‘Let recreation be your re-creation’: Wounded veterans learn to ski and snowboard at Achieve Tahoe event
Todd Bamford was caught in a 2010 explosion that took the lives of three of his fellow soldiers in Afghanistan.
“I spent about three years in the hospital and the doctors weren’t sure if I was ever going to walk,” Bamford said. “I’ve had 17 surgeries and full facial reconstruction.
“My life completely changed and I never thought that I would be a part of something again, you know?”
Bamford, though, did become part of something as he found himself among his fellow brothers and sisters-in-arms — who were also wounded during their military service — at Achieve Tahoe’s 11th annual Anthem Winter Ski Fest, where they spent four days learning how to ski and snowboard at Squaw Valley Alpine Meadows.
The program offered by Disabled Sports USA and sponsored by Anthem Blue Cross, provides a group of wounded veterans with adaptive ski and snowboard equipment and personalized lessons, overnight accommodations in the Village at Squaw Valley, meals and transportation, according to a news release.
“I heard about Achieve Tahoe through one of the veterans organizations,” said Bamford, a 49-year-old Sonoma veteran who spent 22 years in the Army. “They told me that they have all the adaptive equipment that will take you from whatever level you’re at and help you achieve new goals.”
BUILDING CONFIDENCE, RELATIONSHIPS
Bamford has a wife and a 17-year-old son and said this program has helped him create new bonds with his family.
“There was something that was said here that I really liked, ‘Let recreation be your re-creation,’” he said. “That really resonated with me, because I am re-creating myself and I’ve been able to accomplish things that I didn’t think I could. I can bond with my family snowboarding now and build that relationship further because of Achieve Tahoe.”
This was the fourth time Bamford has been out on the mountain without an outrigger or a prosthetic device.
“We’re doing blue diamond runs and not falling down,” he said. “The instructing here has really built up my confidence. Like I never thought I would be able to go snowboarding or get up on a surf board, but I did it.”
Brian Willson, Bamford’s instructor with Achieve Tahoe who is also active Coast Guard, said he is equally impressed with the progress Bamford has made.
“From where we started to now, he’s definitely more independent and I think he’s more comfortable going out by himself,” Willson said. “He’s put in a lot of work and his progress shows that.”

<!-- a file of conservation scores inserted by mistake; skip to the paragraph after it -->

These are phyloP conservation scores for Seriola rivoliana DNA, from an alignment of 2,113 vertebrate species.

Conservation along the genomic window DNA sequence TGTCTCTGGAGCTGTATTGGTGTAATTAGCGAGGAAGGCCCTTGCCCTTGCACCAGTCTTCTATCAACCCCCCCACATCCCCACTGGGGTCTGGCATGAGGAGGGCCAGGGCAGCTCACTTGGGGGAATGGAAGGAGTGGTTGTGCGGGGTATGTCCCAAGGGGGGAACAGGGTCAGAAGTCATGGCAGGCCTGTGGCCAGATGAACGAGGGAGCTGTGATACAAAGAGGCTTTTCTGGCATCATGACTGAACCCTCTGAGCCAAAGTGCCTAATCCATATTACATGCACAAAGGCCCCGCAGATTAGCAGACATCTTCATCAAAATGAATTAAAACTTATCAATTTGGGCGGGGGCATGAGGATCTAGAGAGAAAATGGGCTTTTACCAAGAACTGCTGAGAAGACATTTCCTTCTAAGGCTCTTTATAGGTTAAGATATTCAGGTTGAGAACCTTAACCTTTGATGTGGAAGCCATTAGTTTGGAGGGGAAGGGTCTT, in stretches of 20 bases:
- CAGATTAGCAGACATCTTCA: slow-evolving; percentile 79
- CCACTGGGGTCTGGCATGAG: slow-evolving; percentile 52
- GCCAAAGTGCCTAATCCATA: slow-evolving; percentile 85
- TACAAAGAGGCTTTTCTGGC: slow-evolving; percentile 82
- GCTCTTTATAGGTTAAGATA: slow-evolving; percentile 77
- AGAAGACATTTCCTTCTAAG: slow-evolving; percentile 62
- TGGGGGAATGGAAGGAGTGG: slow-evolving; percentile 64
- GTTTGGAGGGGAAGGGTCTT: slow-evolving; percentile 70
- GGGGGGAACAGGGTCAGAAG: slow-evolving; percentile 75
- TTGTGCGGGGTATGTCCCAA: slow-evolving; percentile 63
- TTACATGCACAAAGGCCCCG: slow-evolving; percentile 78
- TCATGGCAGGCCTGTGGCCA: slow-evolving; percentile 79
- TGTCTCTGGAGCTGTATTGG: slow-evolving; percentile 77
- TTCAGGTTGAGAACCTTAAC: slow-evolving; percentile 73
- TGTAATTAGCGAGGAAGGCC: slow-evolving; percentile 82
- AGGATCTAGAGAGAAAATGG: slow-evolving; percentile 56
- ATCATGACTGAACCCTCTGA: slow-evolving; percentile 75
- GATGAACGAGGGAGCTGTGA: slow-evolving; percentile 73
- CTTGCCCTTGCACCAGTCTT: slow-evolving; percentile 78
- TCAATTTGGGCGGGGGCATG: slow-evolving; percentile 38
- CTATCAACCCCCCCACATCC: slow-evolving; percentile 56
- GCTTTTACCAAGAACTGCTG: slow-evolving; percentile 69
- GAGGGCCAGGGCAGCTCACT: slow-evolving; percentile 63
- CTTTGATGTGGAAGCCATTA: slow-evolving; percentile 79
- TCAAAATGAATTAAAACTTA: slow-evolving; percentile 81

Willson has been with Achieve Tahoe for the past two years.
“I started with Achieve Tahoe because of the veteran outreach,” he said. “The military camp here is phenomenal. The way we give independence back to our brothers and sisters that have given a lot for this country is really important to me and I’m fortunate to be a part of it.”
Achieve Tahoe Executive Director Haakon Lang-Ree has also takes pride in the event and the work being done.
“A lot of what we are trying to do here is inclusion,” he said. “This is a wonderful outdoor recreational area and we think this population (people with disabilities) is very underserved.”
Veterans travel from all over the country to participate in private ski and snowboard instruction that’s specifically designed to support their physical therapy, boost their emotional well-being, build their confidence and ultimately help their re-integration into their communities, stated in a release. The attendees are also invited to bring a guest to share in their experience, and to provide them with support and encouragement.
“These are activities that they should be doing with others,” Lang-Ree said.
The other aspect of this event Lang-Ree touched on was how helpful the bonds created between the participants.
“We hear from the veterans that this is something they’ve missed,” Lang-Ree said. “That now they’re out of the service they have missed the camaraderie and this gives it back to them.”
Willson, as a fellow serviceman, also believes this event is beneficial in supporting mental health.
“I don’t think people realize the camaraderie that our soldiers and sailors lose when they come back,” Willson said. “Coming together as a family and just being outside together is a glimpse of getting that back. I feel like we don’t do enough on the metal health aspect for our vets, but this is a small way I can help and part of the flip side of why I do this.”
In addition to this event, Achieve Tahoe has a summer program for wounded vets, as well as many other year-round programs for children and adults with disabilities. For more information on Achieve Tahoe, visit http://www.achievetahoe.org.
Sean Jordan is a staff writer for the Sierra Sun. He can be contacted at email@example.com.
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